Students burdened with heavy backpacks walk through the halls of Kalani High School during a break between periods. Staff photo 2018.

Jobs Take a Toll on Overloaded Students

April 19, 2018

It’s 11 p.m. on a Thursday night and you aren’t even home yet. Where are you? Oh yeah, you just got off of work, and now you need to go home, shower, and do your homework. How are you going to get all that done and still get a good night’s rest?

Well, that’s the typical schedule of a working high school student.

The more you advance in high school, the more you may notice the number of your peers who have jobs. Do you ever wonder why?

Some people may have no choice, some need to help out their families, while others may want extra cash and the freedom to buy what they want.

How does having a job interfere with your performance at school, your social life, your sports and extracurriculars, and your overall health?

In the United States, more than 1 in 4  high school students 16 years and older have jobs. According to data available on students who work more hours have lower grades and are more likely to take part in drugs and alcohol.

It also seems like more public school students have jobs in comparison to those who attend private schools.

But how true is that?

“The majority of the students at my school don’t have jobs,” Melanie Constantino says, a senior at Sacred Hearts Academy. “Most parents are not on them about it like they are about participating in school-related things and extracurriculars.” 

Even though it seems as if most private school kids aren’t in the workforce due to relatively well-off families, there are students who break this stereotype and work.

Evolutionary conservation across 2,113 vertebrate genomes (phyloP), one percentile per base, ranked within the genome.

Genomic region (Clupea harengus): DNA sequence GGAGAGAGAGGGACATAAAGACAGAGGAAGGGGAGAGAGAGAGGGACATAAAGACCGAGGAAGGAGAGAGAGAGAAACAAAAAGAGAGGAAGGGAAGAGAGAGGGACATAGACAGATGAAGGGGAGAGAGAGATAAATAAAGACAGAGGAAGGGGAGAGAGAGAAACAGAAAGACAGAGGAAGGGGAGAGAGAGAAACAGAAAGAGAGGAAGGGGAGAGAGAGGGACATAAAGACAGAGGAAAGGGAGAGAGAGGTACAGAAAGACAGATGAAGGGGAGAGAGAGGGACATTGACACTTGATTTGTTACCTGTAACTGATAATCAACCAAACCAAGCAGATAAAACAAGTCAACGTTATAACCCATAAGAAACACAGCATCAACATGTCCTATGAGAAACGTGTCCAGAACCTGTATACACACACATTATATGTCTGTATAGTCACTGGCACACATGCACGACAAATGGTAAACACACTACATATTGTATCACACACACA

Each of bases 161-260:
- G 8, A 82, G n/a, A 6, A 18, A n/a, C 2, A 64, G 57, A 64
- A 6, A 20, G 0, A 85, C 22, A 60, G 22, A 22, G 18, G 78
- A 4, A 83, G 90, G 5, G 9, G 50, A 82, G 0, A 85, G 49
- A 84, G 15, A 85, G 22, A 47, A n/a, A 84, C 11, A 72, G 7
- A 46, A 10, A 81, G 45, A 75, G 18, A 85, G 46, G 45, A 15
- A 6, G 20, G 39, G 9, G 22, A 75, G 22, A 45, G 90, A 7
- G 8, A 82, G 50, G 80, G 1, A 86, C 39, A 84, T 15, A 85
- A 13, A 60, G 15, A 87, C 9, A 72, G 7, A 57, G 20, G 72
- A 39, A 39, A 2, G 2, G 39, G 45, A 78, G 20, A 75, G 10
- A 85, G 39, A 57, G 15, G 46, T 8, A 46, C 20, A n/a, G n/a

Isaac Santos, a Senior at Kamehameha School,  is a track runner, trumpet player, canoe paddler, and McDonald’s employee. Balancing everything can be stressful and often takes a toll.

“It takes a lot of sacrifice and you gotta understand that before you get into it,” Santos said. “I have a job to make my own money so I don’t feel like I’m taking advantage of my parents, and to feel like I have responsibilities.”

Isaac works about 25 hours a week and is a B-average student with a full schedule.

Having a job in high school can be stressful. Getting home late means less time for homework and a social life. Kalani senior Justin Yasutake is living proof of that.

“Working causes me to have less time to study, making me stay up later than usual trying to complete homework assignments,” Justin says. “My social life is worse because all my friends have off-campus like me, but instead of going to work like I do, they go and hang out, and I’m often left out.”

The students who aren’t employed usually have a good reason.

“I don’t have a job because I don’t have enough time to work as a high school student-athlete,” Kalani senior, Ava Chan says. “I do want a job though because the money would be useful to put towards family and school.”

It seems as though we can’t accurately verify what type of school has more working students, but we can all agree that some students who are willing to work hard either way, even if it means juggling a job, academics, and sports, or just staying focused on their education.

Being employed in high school can be challenging and stressful and not everyone is cut out for it. Some want to get a head start and hustle for money, while others want to enjoy what they can before they are forced to find a job and work for the rest of their lives.

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